Jer. 20:9 But if I say, “I will not mention him or speak any more in his name,” his word is in my heart like afire, a fire shut up in my bones. I am weary of holding it in; indeed, I cannot.
I am a communicator and I have a story that I want to tell, that I am compelled to share. Some days, like Jeremiah, I feel it will burst out of me if I don’t speak it out loud (or write it down) and know someone heard it. Valued it. I have to know that the things God has placed in my life have a purpose and are being redeemed for something greater.
Yet, sometimes it is difficult for me to communicate. Because I know in my heart what it is I am trying to say. And I think I know how I want it to come out. Really well. Really polished. Using all the right words, telling the story in the right order. Shading my meanings, illustrating my points, painting the meaning of it all into the lives of those who are listening – so that they get it. So that someone gets me. And if I’m honest, I also want it to make me look like a good communicator in the process. Sigh.
What I’m finding is in that moment, when I come to the parts of my story where things radically change, where events converge, where the narrative takes on a cohesive form and things begin to make sense, where the climax is imminent and I can’t wait to connect with another person from my very heart…sometimes words fail. The gap between what I want to say and how it comes out seems huge! And I am heartbroken.
A friend reminded me of a great truth recently. We were talking about this very problem of communicating big truths from my heart to another’s and she basically said, “Deanna, you don’t have to tie it all up with a bow.” I’m still reeling from the power of this sentence.
Oh, I should give some thought to how I want to express myself. Good communicators meticulously think through how their message will be received and how to make that reception as easy and clear as possible. But sometimes, such clinical precision takes away from the raw emotion of one heart opening up to another. Sometimes it is ok for my story to be messy. For me to sound inarticulate, because what I’m trying to say is so big, so meaningful, that sometimes it stretches just a bit beyond my words – and all I’m left with is a, “You know what I mean?” And I can only hope they do.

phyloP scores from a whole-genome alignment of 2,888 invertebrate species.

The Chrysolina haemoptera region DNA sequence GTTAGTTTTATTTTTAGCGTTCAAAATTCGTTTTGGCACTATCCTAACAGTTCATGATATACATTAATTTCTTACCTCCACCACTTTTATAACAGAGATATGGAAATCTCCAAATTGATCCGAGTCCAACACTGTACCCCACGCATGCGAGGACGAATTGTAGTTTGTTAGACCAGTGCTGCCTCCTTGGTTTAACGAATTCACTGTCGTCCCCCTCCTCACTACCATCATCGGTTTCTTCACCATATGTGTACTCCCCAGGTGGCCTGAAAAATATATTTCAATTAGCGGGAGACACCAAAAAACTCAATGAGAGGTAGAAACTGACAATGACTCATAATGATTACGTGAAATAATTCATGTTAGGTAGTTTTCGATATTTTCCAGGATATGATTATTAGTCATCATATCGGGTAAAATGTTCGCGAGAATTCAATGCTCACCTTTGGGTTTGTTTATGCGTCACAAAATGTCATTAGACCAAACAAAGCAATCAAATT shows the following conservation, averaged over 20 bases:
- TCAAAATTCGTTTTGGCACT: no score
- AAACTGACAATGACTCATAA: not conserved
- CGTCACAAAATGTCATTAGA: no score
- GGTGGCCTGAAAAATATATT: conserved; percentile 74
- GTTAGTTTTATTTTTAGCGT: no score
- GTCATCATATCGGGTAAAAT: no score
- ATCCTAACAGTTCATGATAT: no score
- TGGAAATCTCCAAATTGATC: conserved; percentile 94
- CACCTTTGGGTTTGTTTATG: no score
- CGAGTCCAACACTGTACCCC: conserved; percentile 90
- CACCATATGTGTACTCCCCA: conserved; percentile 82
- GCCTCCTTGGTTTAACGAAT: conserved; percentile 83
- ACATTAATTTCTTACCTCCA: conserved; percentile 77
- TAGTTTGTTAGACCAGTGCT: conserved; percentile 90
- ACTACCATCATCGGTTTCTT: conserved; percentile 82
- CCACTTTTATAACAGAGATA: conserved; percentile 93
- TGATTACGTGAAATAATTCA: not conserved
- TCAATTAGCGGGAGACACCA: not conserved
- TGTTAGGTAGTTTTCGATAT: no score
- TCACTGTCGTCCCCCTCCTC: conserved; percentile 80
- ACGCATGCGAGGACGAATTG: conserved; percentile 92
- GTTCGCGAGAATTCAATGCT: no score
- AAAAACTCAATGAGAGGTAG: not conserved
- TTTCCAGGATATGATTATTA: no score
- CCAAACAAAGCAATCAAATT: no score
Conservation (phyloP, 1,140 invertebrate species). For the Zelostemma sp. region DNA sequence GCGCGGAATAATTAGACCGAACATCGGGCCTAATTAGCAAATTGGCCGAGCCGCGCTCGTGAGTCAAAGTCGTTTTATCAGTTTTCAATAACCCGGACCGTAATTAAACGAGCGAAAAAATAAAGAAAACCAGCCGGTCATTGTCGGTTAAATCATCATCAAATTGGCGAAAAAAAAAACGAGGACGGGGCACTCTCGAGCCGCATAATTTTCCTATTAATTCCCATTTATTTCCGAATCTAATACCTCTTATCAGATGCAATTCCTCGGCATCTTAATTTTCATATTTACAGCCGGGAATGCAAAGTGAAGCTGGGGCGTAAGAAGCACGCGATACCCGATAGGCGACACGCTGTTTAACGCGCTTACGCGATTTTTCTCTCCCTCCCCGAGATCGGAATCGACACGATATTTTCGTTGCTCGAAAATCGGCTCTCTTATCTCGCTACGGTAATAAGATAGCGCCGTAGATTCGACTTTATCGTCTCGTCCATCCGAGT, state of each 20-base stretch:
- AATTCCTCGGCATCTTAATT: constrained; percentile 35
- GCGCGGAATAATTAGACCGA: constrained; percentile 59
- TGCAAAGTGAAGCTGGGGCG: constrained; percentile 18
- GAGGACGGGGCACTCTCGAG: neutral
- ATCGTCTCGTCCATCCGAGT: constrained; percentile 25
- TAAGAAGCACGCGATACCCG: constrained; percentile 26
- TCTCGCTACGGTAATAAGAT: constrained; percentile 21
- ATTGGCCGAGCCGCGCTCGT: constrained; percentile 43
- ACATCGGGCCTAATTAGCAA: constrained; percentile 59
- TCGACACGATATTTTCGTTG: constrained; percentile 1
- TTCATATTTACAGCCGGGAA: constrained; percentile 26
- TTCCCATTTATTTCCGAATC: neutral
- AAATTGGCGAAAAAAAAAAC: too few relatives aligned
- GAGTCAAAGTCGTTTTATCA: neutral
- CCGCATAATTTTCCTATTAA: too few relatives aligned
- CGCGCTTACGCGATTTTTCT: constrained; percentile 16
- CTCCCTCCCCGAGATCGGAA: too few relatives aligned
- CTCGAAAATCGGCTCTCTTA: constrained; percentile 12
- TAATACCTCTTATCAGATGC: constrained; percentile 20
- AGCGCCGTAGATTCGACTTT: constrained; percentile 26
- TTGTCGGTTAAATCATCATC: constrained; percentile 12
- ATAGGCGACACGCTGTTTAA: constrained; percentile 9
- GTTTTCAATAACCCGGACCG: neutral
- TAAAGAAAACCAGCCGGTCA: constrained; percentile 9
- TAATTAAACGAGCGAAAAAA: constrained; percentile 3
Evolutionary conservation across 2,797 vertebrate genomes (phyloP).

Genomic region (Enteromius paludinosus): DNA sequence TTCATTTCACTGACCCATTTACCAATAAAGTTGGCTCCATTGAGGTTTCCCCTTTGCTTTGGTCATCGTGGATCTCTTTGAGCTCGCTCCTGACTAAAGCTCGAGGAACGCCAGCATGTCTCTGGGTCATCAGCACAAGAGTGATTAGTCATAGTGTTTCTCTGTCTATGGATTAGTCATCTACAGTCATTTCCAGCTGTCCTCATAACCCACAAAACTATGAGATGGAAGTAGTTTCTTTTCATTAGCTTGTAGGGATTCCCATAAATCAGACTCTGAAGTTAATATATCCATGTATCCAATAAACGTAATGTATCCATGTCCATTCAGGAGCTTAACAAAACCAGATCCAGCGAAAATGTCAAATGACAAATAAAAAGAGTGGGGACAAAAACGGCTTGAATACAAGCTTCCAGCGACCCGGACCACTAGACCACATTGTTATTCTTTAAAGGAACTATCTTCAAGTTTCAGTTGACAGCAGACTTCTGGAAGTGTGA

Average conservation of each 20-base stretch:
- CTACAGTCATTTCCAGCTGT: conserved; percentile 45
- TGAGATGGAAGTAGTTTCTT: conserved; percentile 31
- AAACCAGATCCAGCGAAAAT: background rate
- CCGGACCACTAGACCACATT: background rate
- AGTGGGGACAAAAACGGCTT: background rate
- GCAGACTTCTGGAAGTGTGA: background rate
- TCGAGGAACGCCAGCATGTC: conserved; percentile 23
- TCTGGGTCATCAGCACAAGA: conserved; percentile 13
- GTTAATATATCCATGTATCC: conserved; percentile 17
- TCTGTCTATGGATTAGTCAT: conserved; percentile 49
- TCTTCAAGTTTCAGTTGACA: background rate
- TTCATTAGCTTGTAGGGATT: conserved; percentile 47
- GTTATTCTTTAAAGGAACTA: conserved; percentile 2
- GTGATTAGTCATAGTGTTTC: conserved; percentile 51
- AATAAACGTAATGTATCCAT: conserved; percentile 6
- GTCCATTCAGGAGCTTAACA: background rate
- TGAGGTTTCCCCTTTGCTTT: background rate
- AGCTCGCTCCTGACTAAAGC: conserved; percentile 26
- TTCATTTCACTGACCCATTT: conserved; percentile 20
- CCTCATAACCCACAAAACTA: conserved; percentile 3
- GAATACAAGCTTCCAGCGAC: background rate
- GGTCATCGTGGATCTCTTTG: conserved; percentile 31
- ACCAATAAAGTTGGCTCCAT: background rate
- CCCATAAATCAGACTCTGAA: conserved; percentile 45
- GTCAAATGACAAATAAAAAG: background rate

Part of the compulsion for perfection comes from the fear of that moment when I pour my deepest emotions out, hoping they know what I mean, and I see in their eyes they don’t. Or, they do get what I am trying to say, but they reject it. And by extension, reject me. Here is the communicator’s dilemma – to share and risk misunderstanding, to risk rejection. Or not to share at all and risk blowing up. Sigh.
What I’m learning is that the art of communication is sometimes as messy as the acquisition of things valuable enough to talk about. (FYI – for you teachers out there, that is a very important concept.)
And that is ok. One of the major things communication is about is connection. About the relationship that undergirds the conversation. It is about one heart reaching out to another, to be heard, to be accepted, to be loved. And the stuff of relationship, of connection is really rather messy.
While I am in no way endorsing sloppy communication (and written communication often falls into a different category) what I am saying is it is ok to share your story without it being perfect. Sometimes the presentation isn’t nearly as important as the content or the connection trying to be made.
And I’m left wondering what might happen if in some of our closest relationships, we dropped the need to tie things up with a bow, to wrap the story up with exact words and just concentrated on the content and relational glue that holds it all together?